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Investment Overview for China Telecom (NYSE:CHA)
Mobile Voice Service and Mobile Phones
- Mobile Service & Phones EBITDA Margin:We estimate that this figure will increase from about 17% in 2015 to around 19% by 2022, driven by lower subsidy costs on mobile phones and better economies of scale for wireless services although this could be partially offset by higher tower rental expenses, post the company's decision to spin off about 170k to the China Tower Joint venture. However, if the company's margins exceed out expectations and grow to above 22%, there could be a 10% upside to our price estimate. On the other hand, if margins decline to around 15% owing to competitive pressure, there could be a 10% downside to our price estimate.
- Average Monthly Mobile Revenue Per User:We estimate that this figure will increase from about $8.30 in 2015 to about $10.50 by the end of our forecast period due to increasing popularity of smartphones in China and growing data usage on 3G and 4G technologies. If ARPU rises to about $12 by 2022, there could be a 10% upside to our price estimate. Alternatively, if ARPU remains flat at current levels, there could be a decline of about 10%.
- Average Monthly Broadband Revenue Per User: We estimate that this figure will decrease marginally from $9 in 2015 to $8.80 by the end of our forecast period mainly because of competition and increasing penetration in low-income areas. However, there could be an upside of about 10% to our price estimate if this figure increases to $11. There could be a downside of similar nature if the figure falls to $7.50. This largely depends on the growth that fixed-line broadband internet will see considering availability of more convenient mobile and wireless internet.
China Telecom is a telecom service provider based out of China. It offers both mobile and landline services. It makes its money primarily through wireless telecom and landline services such as broadband Internet and voice services. The company is currently focusing on expanding its 4G services across the country.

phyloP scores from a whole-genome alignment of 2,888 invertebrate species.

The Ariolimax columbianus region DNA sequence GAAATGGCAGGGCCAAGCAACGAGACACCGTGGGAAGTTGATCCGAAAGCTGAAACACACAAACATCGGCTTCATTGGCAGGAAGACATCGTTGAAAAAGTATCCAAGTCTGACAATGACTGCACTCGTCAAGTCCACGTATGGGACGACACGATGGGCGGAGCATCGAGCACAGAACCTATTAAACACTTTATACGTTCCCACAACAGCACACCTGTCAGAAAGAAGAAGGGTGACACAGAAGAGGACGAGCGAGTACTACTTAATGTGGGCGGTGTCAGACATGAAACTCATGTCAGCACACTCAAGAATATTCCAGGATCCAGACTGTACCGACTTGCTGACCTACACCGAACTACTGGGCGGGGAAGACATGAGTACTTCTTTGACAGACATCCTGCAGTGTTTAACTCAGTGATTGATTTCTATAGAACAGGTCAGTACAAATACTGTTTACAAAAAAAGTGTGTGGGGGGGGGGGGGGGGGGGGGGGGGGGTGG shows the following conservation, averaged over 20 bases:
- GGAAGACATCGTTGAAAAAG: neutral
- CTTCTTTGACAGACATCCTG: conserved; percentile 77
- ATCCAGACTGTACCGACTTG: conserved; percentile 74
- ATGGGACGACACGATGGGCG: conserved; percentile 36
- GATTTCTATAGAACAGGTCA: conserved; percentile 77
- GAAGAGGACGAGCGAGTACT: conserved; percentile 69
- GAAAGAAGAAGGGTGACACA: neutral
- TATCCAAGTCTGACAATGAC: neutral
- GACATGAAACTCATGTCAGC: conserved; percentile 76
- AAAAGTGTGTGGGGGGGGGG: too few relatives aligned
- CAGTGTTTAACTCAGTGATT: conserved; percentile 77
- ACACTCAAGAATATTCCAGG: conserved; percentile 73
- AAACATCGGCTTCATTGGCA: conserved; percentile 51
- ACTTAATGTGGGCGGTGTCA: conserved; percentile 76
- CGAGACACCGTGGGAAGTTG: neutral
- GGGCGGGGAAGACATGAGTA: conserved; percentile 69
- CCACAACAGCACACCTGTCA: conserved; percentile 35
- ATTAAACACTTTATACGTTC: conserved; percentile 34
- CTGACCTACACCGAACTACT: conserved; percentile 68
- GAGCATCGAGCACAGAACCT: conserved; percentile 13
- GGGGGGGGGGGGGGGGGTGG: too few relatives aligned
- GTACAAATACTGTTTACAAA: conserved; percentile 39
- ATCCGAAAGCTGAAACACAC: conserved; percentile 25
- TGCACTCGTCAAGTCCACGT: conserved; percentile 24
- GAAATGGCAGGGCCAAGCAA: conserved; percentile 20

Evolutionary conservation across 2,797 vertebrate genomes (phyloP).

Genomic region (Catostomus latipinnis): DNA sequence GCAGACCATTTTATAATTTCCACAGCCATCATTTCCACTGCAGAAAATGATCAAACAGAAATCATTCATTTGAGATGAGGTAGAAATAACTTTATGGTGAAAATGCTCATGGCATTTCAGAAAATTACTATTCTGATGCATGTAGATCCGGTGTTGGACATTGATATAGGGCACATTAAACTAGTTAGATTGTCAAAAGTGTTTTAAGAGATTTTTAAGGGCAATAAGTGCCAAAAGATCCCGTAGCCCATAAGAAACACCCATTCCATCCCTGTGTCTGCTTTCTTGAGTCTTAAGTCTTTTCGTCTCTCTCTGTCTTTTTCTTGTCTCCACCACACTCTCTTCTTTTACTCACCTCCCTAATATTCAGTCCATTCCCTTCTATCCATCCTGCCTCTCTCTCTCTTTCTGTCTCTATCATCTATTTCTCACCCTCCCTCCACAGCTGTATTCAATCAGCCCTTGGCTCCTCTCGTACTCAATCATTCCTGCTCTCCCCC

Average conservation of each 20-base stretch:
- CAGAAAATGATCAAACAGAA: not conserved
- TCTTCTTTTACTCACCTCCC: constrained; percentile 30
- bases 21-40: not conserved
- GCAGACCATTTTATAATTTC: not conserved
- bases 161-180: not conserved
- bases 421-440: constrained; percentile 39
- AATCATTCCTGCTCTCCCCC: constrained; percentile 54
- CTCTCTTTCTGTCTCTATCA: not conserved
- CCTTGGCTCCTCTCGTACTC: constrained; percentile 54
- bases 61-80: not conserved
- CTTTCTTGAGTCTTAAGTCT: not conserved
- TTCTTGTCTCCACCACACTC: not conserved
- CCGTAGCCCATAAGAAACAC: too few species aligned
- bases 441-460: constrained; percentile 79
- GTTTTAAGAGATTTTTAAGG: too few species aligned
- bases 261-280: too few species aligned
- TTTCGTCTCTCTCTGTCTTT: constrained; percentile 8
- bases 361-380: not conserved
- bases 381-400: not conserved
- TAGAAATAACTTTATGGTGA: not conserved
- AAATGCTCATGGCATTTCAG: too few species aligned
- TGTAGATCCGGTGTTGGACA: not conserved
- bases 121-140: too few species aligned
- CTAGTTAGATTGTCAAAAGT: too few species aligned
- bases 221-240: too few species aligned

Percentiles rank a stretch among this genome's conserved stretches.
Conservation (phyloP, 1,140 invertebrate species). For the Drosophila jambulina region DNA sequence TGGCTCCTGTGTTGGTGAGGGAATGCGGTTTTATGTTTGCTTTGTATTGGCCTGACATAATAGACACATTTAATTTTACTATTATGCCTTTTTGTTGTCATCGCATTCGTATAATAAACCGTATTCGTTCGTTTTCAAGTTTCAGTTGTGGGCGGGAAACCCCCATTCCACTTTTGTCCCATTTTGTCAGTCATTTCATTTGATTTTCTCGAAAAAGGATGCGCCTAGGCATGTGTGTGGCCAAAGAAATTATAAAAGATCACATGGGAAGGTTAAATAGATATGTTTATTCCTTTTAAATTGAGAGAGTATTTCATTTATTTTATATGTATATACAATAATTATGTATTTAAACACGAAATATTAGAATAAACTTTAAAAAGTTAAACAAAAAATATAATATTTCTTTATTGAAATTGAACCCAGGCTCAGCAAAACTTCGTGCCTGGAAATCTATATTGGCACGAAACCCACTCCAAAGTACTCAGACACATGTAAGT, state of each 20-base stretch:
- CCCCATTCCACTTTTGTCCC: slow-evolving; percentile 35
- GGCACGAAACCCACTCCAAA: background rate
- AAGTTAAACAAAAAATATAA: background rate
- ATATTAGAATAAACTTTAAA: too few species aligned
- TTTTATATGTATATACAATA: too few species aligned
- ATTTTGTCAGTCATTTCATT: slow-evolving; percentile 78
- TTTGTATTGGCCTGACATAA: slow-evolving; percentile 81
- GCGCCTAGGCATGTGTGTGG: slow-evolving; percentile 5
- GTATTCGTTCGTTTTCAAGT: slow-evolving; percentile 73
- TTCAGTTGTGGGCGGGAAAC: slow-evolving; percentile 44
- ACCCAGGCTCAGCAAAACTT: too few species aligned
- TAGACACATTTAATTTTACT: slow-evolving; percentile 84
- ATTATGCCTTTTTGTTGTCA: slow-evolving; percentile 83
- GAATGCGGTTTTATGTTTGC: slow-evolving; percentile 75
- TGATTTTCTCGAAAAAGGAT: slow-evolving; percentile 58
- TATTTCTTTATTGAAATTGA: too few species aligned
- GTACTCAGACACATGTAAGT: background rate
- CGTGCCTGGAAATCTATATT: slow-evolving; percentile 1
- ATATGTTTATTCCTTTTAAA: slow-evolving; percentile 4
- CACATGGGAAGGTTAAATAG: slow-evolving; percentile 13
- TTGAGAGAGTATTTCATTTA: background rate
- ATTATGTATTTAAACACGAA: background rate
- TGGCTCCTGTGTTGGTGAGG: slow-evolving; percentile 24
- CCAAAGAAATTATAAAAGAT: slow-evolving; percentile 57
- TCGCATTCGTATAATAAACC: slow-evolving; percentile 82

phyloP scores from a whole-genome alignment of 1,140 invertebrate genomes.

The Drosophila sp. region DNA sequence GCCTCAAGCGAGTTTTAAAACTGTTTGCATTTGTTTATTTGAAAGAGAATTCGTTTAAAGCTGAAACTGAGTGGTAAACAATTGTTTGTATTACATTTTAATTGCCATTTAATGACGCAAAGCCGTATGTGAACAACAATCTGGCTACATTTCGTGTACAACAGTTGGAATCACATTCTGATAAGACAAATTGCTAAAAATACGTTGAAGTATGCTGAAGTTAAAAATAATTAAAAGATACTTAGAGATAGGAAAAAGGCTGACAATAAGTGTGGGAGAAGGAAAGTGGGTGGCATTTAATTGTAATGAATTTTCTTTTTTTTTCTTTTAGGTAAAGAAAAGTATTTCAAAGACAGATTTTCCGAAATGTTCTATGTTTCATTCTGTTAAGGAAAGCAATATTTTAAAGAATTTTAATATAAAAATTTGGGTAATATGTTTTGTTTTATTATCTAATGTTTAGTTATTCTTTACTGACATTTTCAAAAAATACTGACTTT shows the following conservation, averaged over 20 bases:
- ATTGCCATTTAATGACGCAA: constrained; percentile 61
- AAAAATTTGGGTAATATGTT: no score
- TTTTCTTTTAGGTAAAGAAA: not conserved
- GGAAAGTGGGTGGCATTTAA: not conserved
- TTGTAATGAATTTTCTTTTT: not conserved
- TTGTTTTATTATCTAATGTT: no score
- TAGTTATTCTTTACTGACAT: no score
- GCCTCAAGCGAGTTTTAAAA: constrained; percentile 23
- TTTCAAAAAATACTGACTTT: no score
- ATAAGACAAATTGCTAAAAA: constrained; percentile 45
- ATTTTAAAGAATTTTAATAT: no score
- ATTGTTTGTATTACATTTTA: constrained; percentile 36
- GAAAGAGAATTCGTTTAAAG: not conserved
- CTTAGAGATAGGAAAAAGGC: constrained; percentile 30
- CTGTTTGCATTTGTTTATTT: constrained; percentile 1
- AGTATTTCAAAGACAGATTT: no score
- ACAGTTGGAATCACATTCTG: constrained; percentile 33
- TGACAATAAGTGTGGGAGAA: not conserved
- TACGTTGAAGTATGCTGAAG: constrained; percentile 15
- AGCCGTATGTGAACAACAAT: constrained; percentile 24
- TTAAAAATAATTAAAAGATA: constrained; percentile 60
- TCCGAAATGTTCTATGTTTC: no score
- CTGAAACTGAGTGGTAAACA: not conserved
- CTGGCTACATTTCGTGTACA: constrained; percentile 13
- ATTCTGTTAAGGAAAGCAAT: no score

The mobile business and broadband internet businesses are expected to be the growth drivers for the company.
The Mobile Services and Phones division constitutes majority of China Telecom's value mainly because of the following reasons:
Large customer base
China Telecom's mobile division had a customer base of close to 200 million users, while its broadband internet subscriber base stood at 113 million.
High Average Revenue Per User
The monthly average revenue per mobile user was $8.30 in 2015 which is lower than the $9 that an average broadband user pays. However, mobile ARPUs are on the rise bolstered by data usage as opposed to broadband ARPUs. By the end of our forecast period, mobile ARPUs will have risen to close $11 while broadband ARPUs will have declined to under $9, per our estimates.
Wireless subscriber growth is slowing in China
While there remains some potential for new subscriber growth in rural markets, the broader Chinese wireless market is slowing down. Wireless subscriber growth in China has slowed from 15%+ levels seen in 2008 and 2009 to levels of under 2% in 2015. China had a total of about 1.3 billion wireless customers as of December 2015, just slightly below its population of roughly 1.4 billion.
Increasing smartphone sales
China is now the largest smartphone market in the world by volume. According to Strategy Analytics, about 438 million smartphones were sold in China in 2015. Increasing smartphone adoption will help drive data revenues up since the average revenue per user generated from someone using a smartphone is far higher than customers on feature phones, who only use text and voice services.
Increasing 4G adoption